The binding of biologically active 125I-labeled heat-stable enterotoxin (ST) of Escherichia coli with mammalian cells was dose dependent and could be inhibited with low concentrations of unlabeled toxin or by neutralization with specific antiserum. There was positive cooperativity among cell binding sites. A single cultured cell bound ~4 X 104 molecules of ST; the dissociation constant was 1.33 X 10-10 M. The specific binding of ST was partially inhibited by Pronase® (Sigma Chemical Company, St. Louis, Missouri) and trypsin, but not by lipid- or carbohydrate-specific emzymes, simple sugars, or saccharides. Addition of ST to cultures of rat basophilic leukemia cells resulted in a dose-dependent secretion of histamine. Pharmacologic agents that inhibited calcium uptake or prostaglandin synthesis decreased the amount of histamine released. These data demonstrate the specific binding of ST by cultured cells and support the contention that calcium and prostaglandins may be important in the molecular mechanism(s) whereby ST activates guanylate cyclase.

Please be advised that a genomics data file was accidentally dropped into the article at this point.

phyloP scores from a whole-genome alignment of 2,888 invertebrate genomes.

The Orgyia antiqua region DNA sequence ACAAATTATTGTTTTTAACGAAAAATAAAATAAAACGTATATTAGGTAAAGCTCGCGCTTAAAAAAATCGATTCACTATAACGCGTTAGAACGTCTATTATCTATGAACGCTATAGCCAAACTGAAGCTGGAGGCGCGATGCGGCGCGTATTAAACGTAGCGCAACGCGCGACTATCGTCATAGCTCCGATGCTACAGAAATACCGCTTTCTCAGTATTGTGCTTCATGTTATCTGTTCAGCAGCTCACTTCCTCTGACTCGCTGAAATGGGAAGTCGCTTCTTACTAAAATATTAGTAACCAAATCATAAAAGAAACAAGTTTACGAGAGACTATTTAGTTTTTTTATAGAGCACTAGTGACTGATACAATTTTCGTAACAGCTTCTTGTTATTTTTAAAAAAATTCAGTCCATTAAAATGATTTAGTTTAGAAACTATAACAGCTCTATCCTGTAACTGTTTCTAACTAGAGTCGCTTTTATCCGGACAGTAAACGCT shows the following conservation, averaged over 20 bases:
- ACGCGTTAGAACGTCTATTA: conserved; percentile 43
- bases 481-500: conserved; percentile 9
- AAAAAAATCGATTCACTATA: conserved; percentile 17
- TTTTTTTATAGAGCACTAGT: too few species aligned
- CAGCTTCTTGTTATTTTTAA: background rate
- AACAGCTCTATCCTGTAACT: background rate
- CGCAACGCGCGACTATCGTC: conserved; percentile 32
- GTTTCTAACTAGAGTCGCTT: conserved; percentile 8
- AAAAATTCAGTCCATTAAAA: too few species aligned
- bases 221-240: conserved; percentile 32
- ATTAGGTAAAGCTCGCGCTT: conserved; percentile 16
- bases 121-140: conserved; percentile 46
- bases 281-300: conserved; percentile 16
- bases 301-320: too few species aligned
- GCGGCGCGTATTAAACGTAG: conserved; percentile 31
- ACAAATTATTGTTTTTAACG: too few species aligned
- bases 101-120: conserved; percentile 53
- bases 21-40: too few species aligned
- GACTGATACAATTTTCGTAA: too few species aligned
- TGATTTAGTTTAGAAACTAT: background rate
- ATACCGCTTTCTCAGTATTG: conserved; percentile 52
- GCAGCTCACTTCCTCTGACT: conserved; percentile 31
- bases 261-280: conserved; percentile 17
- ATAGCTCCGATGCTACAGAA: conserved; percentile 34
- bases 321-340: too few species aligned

All Science Journal Classification (ASJC) codes
- Immunology and Allergy
- Infectious Diseases